A team from Ashurst has advised Jemena Ltd. on its agreement with Senex Energy regarding a major gas pipeline project.
The Atlas Gas Processing Plant and Pipeline (AGPP) will connect Senex’s new ‘Atlas’ gas field in the Surat Basin in south-east Queensland with Jemena’s Darling Downs Pipeline and the Wallumbilla Gas Hub - the largest gas hub in Australia.
Jemena is investing around A$140 million in the project.
The Ashurst team was led by Resources and Utilities partner Paul Newman in Brisbane, assisted by Melbourne-based competition partner Justin Jones, senior associate Caroline Lindsey (Resources & Utilities); partner Mark Disney and counsel Laura van den Berg (Infrastructure); with counsel Trent Chugg (Global Loans).
"This is a significant transaction for Jemena and builds on its successful acquisition of the Darling Downs Pipeline in 2017. We are very pleased to be involved in these types of projects which result in the development of Australia's gas network and the servicing of the Australian domestic gas market," explained Newman.
Capital markets boost for Latham
Latham & Watkins has hired Mandy Wong and Daying Zhang as counsel in its Hong Kong capital markets team.
Their practices focus on debt and equity capital markets transactions advising issuers and underwriters on a wide range of corporate and securities law matters.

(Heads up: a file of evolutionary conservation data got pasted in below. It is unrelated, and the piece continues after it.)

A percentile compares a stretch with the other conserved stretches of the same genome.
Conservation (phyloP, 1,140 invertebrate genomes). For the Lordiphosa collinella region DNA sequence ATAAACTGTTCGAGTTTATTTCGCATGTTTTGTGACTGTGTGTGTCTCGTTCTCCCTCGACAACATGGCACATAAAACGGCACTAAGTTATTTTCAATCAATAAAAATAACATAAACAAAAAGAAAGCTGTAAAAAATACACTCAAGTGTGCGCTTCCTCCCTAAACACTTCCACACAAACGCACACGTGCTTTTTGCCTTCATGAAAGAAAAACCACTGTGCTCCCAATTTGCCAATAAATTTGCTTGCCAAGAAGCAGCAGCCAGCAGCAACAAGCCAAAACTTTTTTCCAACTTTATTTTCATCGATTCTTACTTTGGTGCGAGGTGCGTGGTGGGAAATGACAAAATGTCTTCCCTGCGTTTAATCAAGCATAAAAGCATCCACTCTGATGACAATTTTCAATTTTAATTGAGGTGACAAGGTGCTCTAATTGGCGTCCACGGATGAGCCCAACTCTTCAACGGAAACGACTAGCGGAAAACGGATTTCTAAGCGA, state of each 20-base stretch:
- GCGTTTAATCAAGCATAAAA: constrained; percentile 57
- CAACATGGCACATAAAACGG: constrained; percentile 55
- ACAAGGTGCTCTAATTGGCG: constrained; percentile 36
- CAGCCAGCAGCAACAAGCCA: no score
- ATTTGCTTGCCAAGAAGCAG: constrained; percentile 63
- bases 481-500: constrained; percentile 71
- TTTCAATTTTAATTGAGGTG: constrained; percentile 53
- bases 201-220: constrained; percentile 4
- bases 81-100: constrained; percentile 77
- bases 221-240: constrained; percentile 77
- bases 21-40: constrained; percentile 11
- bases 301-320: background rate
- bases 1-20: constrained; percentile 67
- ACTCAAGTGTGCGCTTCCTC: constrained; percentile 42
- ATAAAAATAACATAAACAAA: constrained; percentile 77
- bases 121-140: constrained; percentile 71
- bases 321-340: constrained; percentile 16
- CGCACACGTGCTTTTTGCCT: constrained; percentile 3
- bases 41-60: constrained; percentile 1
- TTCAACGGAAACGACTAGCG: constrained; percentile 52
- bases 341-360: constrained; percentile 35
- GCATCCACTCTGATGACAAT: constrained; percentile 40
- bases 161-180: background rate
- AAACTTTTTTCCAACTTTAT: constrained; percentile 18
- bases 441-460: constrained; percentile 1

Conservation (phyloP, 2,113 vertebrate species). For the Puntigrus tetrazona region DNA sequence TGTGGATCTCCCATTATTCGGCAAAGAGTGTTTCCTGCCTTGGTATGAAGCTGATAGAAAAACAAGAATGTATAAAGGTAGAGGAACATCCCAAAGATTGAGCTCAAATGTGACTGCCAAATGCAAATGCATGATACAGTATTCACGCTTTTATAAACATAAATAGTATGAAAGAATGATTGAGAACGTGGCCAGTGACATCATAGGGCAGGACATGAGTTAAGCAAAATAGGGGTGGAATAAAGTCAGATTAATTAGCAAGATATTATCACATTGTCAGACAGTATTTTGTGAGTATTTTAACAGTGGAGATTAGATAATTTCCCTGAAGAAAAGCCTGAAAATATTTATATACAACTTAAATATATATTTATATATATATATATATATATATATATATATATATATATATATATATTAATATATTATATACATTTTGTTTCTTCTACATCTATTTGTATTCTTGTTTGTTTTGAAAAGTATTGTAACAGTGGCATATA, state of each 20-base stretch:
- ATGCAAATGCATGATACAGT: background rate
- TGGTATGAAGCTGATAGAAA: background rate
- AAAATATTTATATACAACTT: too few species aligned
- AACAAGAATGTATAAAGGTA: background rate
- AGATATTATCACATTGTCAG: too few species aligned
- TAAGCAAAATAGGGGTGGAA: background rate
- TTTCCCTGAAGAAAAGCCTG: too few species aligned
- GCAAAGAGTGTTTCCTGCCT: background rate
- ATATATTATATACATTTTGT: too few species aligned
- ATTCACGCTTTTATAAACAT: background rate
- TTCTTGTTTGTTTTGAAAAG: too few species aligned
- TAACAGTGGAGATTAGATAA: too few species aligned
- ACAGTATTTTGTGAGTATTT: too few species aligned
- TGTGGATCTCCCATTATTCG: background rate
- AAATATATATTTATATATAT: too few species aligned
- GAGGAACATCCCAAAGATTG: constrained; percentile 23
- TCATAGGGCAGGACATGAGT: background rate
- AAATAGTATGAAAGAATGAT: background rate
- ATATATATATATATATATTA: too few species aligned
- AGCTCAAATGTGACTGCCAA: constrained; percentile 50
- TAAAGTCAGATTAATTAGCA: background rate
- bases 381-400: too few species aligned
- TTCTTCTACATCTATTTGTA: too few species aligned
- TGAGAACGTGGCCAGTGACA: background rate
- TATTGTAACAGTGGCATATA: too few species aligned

“They have been involved in a number of high profile capital markets transactions in the region and their contacts in Hong Kong and Greater China will further consolidate our leading capital markets practice in Asia,” commented Hong Kong office managing partner Joseph Athanas.
Big brands battle to trademark Zero just escalated
Coca Cola believes that it should be granted a trademark for its Zero brand but a US federal Court of Appeals has just made a decade-old case live again.
In 2016, a US court ruled that Coca Cola had “acquired distinctiveness” in its use of the word ‘zero’ but a new challenge from Dr Pepper Snapple Group Inc. has resulted in the US Patent and Trademark Board’s assessment being questioned.
The unanimous court decision ruled that the Board had not effectively assessed whether the use of ‘zero’ was too generic to be trademarked.
Dr Pepper Snapple subsidiary Royal Crown told Bloomberg that it doesn’t object to Coca Cola registering trademarks for its products such as Coke Zero, but it must make it clear that it is not seeking exclusivity for the word ‘zero’.
In many markets, Coca Cola has replaced the Zero range with ‘No Sugar’ instead but this has been resisted by consumers and retailers in Australia.